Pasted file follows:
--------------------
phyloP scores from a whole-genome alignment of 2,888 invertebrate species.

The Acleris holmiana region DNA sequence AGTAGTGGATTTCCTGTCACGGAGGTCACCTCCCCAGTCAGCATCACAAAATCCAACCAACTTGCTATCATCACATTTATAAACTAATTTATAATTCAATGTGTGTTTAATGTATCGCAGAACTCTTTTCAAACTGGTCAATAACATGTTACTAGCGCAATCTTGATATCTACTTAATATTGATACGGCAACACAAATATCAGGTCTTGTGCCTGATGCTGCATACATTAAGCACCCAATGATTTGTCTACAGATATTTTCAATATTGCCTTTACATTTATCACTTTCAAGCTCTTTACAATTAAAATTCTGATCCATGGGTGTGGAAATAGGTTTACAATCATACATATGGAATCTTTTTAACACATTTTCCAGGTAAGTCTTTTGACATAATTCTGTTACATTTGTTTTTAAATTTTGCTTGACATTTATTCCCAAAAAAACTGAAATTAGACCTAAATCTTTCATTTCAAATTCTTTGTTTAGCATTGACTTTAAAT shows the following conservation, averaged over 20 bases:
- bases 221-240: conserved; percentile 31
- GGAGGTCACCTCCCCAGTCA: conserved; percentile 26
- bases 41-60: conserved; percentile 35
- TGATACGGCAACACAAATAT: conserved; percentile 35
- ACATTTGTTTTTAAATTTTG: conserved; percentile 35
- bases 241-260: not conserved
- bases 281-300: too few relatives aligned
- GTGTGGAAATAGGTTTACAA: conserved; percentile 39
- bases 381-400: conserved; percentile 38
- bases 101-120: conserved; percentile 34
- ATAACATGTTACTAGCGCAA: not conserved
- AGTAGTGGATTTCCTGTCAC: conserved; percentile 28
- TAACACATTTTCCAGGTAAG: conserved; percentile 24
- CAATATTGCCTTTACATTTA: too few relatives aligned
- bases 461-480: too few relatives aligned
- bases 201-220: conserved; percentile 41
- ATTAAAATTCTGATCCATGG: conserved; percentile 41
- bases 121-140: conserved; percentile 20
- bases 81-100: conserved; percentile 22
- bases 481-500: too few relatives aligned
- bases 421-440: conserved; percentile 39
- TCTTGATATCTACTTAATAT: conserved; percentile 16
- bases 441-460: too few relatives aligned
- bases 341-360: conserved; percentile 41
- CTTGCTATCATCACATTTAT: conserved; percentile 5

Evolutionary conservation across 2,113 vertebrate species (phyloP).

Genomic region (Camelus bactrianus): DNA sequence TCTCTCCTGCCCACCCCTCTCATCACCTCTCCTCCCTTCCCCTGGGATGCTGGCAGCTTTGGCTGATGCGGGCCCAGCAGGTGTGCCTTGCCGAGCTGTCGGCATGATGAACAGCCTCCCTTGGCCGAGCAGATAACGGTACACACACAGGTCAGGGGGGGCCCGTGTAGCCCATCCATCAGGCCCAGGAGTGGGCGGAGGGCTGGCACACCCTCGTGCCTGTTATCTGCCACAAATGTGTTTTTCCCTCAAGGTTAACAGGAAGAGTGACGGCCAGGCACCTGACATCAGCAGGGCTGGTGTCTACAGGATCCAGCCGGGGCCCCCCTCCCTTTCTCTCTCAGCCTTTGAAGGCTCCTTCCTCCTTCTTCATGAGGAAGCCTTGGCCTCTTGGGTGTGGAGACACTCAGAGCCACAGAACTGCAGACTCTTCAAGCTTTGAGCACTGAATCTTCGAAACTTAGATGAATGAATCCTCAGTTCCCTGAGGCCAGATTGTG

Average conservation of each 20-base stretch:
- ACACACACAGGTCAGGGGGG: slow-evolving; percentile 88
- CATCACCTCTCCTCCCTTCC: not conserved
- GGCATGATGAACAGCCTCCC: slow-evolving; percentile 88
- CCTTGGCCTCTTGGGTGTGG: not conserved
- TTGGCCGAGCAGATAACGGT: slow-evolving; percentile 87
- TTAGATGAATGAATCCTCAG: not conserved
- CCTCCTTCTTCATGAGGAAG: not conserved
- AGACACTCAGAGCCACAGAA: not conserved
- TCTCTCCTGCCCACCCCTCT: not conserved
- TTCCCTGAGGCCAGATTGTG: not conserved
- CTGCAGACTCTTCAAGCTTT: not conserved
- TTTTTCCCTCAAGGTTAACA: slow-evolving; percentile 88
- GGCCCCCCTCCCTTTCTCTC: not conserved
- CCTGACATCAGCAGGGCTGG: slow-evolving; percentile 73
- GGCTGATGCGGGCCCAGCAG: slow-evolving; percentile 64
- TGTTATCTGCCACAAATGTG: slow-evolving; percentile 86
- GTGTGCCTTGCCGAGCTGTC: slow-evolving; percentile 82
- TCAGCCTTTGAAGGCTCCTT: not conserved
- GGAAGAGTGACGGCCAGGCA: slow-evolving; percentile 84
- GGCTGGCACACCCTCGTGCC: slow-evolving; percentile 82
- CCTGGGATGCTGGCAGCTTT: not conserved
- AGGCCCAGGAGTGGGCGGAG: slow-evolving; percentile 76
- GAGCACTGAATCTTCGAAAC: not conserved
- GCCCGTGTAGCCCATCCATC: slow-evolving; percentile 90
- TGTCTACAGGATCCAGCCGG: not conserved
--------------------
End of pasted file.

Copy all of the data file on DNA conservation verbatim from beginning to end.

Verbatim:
phyloP scores from a whole-genome alignment of 2,888 invertebrate species.

The Acleris holmiana region DNA sequence AGTAGTGGATTTCCTGTCACGGAGGTCACCTCCCCAGTCAGCATCACAAAATCCAACCAACTTGCTATCATCACATTTATAAACTAATTTATAATTCAATGTGTGTTTAATGTATCGCAGAACTCTTTTCAAACTGGTCAATAACATGTTACTAGCGCAATCTTGATATCTACTTAATATTGATACGGCAACACAAATATCAGGTCTTGTGCCTGATGCTGCATACATTAAGCACCCAATGATTTGTCTACAGATATTTTCAATATTGCCTTTACATTTATCACTTTCAAGCTCTTTACAATTAAAATTCTGATCCATGGGTGTGGAAATAGGTTTACAATCATACATATGGAATCTTTTTAACACATTTTCCAGGTAAGTCTTTTGACATAATTCTGTTACATTTGTTTTTAAATTTTGCTTGACATTTATTCCCAAAAAAACTGAAATTAGACCTAAATCTTTCATTTCAAATTCTTTGTTTAGCATTGACTTTAAAT shows the following conservation, averaged over 20 bases:
- bases 221-240: conserved; percentile 31
- GGAGGTCACCTCCCCAGTCA: conserved; percentile 26
- bases 41-60: conserved; percentile 35
- TGATACGGCAACACAAATAT: conserved; percentile 35
- ACATTTGTTTTTAAATTTTG: conserved; percentile 35
- bases 241-260: not conserved
- bases 281-300: too few relatives aligned
- GTGTGGAAATAGGTTTACAA: conserved; percentile 39
- bases 381-400: conserved; percentile 38
- bases 101-120: conserved; percentile 34
- ATAACATGTTACTAGCGCAA: not conserved
- AGTAGTGGATTTCCTGTCAC: conserved; percentile 28
- TAACACATTTTCCAGGTAAG: conserved; percentile 24
- CAATATTGCCTTTACATTTA: too few relatives aligned
- bases 461-480: too few relatives aligned
- bases 201-220: conserved; percentile 41
- ATTAAAATTCTGATCCATGG: conserved; percentile 41
- bases 121-140: conserved; percentile 20
- bases 81-100: conserved; percentile 22
- bases 481-500: too few relatives aligned
- bases 421-440: conserved; percentile 39
- TCTTGATATCTACTTAATAT: conserved; percentile 16
- bases 441-460: too few relatives aligned
- bases 341-360: conserved; percentile 41
- CTTGCTATCATCACATTTAT: conserved; percentile 5

Evolutionary conservation across 2,113 vertebrate species (phyloP).

Genomic region (Camelus bactrianus): DNA sequence TCTCTCCTGCCCACCCCTCTCATCACCTCTCCTCCCTTCCCCTGGGATGCTGGCAGCTTTGGCTGATGCGGGCCCAGCAGGTGTGCCTTGCCGAGCTGTCGGCATGATGAACAGCCTCCCTTGGCCGAGCAGATAACGGTACACACACAGGTCAGGGGGGGCCCGTGTAGCCCATCCATCAGGCCCAGGAGTGGGCGGAGGGCTGGCACACCCTCGTGCCTGTTATCTGCCACAAATGTGTTTTTCCCTCAAGGTTAACAGGAAGAGTGACGGCCAGGCACCTGACATCAGCAGGGCTGGTGTCTACAGGATCCAGCCGGGGCCCCCCTCCCTTTCTCTCTCAGCCTTTGAAGGCTCCTTCCTCCTTCTTCATGAGGAAGCCTTGGCCTCTTGGGTGTGGAGACACTCAGAGCCACAGAACTGCAGACTCTTCAAGCTTTGAGCACTGAATCTTCGAAACTTAGATGAATGAATCCTCAGTTCCCTGAGGCCAGATTGTG

Average conservation of each 20-base stretch:
- ACACACACAGGTCAGGGGGG: slow-evolving; percentile 88
- CATCACCTCTCCTCCCTTCC: not conserved
- GGCATGATGAACAGCCTCCC: slow-evolving; percentile 88
- CCTTGGCCTCTTGGGTGTGG: not conserved
- TTGGCCGAGCAGATAACGGT: slow-evolving; percentile 87
- TTAGATGAATGAATCCTCAG: not conserved
- CCTCCTTCTTCATGAGGAAG: not conserved
- AGACACTCAGAGCCACAGAA: not conserved
- TCTCTCCTGCCCACCCCTCT: not conserved
- TTCCCTGAGGCCAGATTGTG: not conserved
- CTGCAGACTCTTCAAGCTTT: not conserved
- TTTTTCCCTCAAGGTTAACA: slow-evolving; percentile 88
- GGCCCCCCTCCCTTTCTCTC: not conserved
- CCTGACATCAGCAGGGCTGG: slow-evolving; percentile 73
- GGCTGATGCGGGCCCAGCAG: slow-evolving; percentile 64
- TGTTATCTGCCACAAATGTG: slow-evolving; percentile 86
- GTGTGCCTTGCCGAGCTGTC: slow-evolving; percentile 82
- TCAGCCTTTGAAGGCTCCTT: not conserved
- GGAAGAGTGACGGCCAGGCA: slow-evolving; percentile 84
- GGCTGGCACACCCTCGTGCC: slow-evolving; percentile 82
- CCTGGGATGCTGGCAGCTTT: not conserved
- AGGCCCAGGAGTGGGCGGAG: slow-evolving; percentile 76
- GAGCACTGAATCTTCGAAAC: not conserved
- GCCCGTGTAGCCCATCCATC: slow-evolving; percentile 90
- TGTCTACAGGATCCAGCCGG: not conserved